Public K-12 schools in the United States educate about 7.3 million students with disabilities – a number that has grown over the last few decades. Disabled students ages 3 to 21 are served under the federal Individuals with Disabilities Education Act (IDEA), which guarantees them the right to free public education and appropriate special education services.

For Disability Pride Month, here are some key facts about public school students with disabilities, based on the latest data from the National Center for Education Statistics (NCES).

How we did this

July is both Disability Pride Month and the anniversary of the Americans with Disabilities Act. To mark these occasions, Pew Research Center used federal education data from the National Center for Education Statistics to learn more about students who receive special education services in U.S. public schools.

In this analysis, students with disabilities include those ages 3 to 21 who are served under the federal Individuals with Disabilities Education Act (IDEA). Through IDEA, children with disabilities are guaranteed a “free appropriate public education,” including special education and related services.

The 7.3 million disabled students in the U.S. made up 15% of national public school enrollment during the 2021-22 school year. The population of students in prekindergarten through 12th grade who are served under IDEA has grown in both number and share over the last few decades. During the 2010-11 school year, for instance, there were 6.4 million students with disabilities in U.S. public schools, accounting for 13% of enrollment.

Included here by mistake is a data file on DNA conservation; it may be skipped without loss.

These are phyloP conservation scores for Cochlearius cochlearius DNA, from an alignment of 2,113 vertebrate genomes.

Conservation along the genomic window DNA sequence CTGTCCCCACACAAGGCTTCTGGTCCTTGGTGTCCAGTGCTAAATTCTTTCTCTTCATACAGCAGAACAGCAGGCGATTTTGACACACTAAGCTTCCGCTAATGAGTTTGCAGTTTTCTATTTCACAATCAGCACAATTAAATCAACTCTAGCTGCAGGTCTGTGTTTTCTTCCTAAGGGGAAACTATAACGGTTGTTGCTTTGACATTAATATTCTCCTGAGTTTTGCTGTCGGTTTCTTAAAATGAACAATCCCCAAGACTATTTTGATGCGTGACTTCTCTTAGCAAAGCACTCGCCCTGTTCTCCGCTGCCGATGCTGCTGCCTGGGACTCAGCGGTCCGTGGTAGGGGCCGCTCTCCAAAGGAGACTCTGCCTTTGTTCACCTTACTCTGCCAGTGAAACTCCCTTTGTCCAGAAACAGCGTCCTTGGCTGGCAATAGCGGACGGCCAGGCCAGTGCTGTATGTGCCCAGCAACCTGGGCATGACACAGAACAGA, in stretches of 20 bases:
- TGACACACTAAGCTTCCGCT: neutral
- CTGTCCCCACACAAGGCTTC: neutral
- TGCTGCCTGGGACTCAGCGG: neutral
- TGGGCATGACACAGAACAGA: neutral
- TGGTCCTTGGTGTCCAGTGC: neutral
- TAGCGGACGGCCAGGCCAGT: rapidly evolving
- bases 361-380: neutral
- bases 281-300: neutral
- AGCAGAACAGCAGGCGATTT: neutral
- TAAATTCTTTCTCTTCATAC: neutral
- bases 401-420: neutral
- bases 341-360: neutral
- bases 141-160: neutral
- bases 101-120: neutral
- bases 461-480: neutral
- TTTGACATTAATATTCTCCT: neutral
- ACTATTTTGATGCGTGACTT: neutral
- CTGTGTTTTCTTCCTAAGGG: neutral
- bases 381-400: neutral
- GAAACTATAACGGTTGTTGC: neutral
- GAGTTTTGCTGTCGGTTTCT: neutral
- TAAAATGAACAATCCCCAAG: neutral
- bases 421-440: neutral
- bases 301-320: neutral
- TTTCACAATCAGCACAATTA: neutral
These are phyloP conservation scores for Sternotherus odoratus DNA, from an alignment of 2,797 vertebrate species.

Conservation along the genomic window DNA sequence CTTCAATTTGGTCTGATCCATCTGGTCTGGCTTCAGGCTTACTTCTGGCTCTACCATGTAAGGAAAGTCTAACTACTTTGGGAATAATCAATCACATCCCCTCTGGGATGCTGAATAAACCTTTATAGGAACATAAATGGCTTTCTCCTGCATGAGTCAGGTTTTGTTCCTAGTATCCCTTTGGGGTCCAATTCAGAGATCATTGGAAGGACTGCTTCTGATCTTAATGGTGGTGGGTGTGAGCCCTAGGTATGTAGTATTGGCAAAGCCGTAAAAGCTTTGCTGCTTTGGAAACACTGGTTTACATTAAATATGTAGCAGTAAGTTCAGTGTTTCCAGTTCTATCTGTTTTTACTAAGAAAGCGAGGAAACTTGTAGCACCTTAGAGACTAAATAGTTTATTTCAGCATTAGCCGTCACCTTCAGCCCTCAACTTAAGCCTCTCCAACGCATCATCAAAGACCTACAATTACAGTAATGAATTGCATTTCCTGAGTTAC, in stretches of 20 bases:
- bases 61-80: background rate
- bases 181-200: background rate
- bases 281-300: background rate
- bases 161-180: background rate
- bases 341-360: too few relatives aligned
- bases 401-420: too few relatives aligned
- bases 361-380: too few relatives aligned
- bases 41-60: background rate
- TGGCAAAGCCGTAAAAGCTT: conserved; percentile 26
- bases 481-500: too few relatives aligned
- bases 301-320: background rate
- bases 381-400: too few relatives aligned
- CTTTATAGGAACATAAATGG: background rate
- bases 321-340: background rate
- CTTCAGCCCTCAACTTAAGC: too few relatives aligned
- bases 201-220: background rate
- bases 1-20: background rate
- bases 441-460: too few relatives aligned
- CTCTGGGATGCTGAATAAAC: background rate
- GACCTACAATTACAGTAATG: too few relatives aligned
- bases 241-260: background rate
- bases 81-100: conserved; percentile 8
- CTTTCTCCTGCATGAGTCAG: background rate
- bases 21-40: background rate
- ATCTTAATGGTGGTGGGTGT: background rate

The number of students receiving special education services temporarily dropped during the coronavirus pandemic – the first decline in a decade. Between the 2019-20 and 2020-21 school years, the number of students receiving special education services decreased by 1%, from 7.3 million to 7.2 million. This was the first year-over-year drop in special education enrollment since 2011-12.

A line chart showing that fewer U.S. children received special education services in first full school year of COVID-19 pandemic.

The decline in students receiving special education services was part of a 3% decline in the overall number of students enrolled in public schools between 2019-20 and 2020-21. While special education enrollment bounced back to pre-pandemic levels in the 2021-22 school year, overall public school enrollment remained flat.

These enrollment trends may reflect some of the learning difficulties and health concerns students with disabilities and their families faced during the height of the COVID-19 pandemic, which limited or paused special education services in many school districts.

Many school districts struggle to hire special education professionals. During the 2020-21 school year, 40% of public schools that had a special education teaching vacancy reported that they either found it very difficult to fill the position or were not able to do so.

Foreign languages (43%) and physical sciences (37%) were the only subjects with similarly large shares of hard-to-fill teaching vacancies at public schools that were looking to hire in those fields.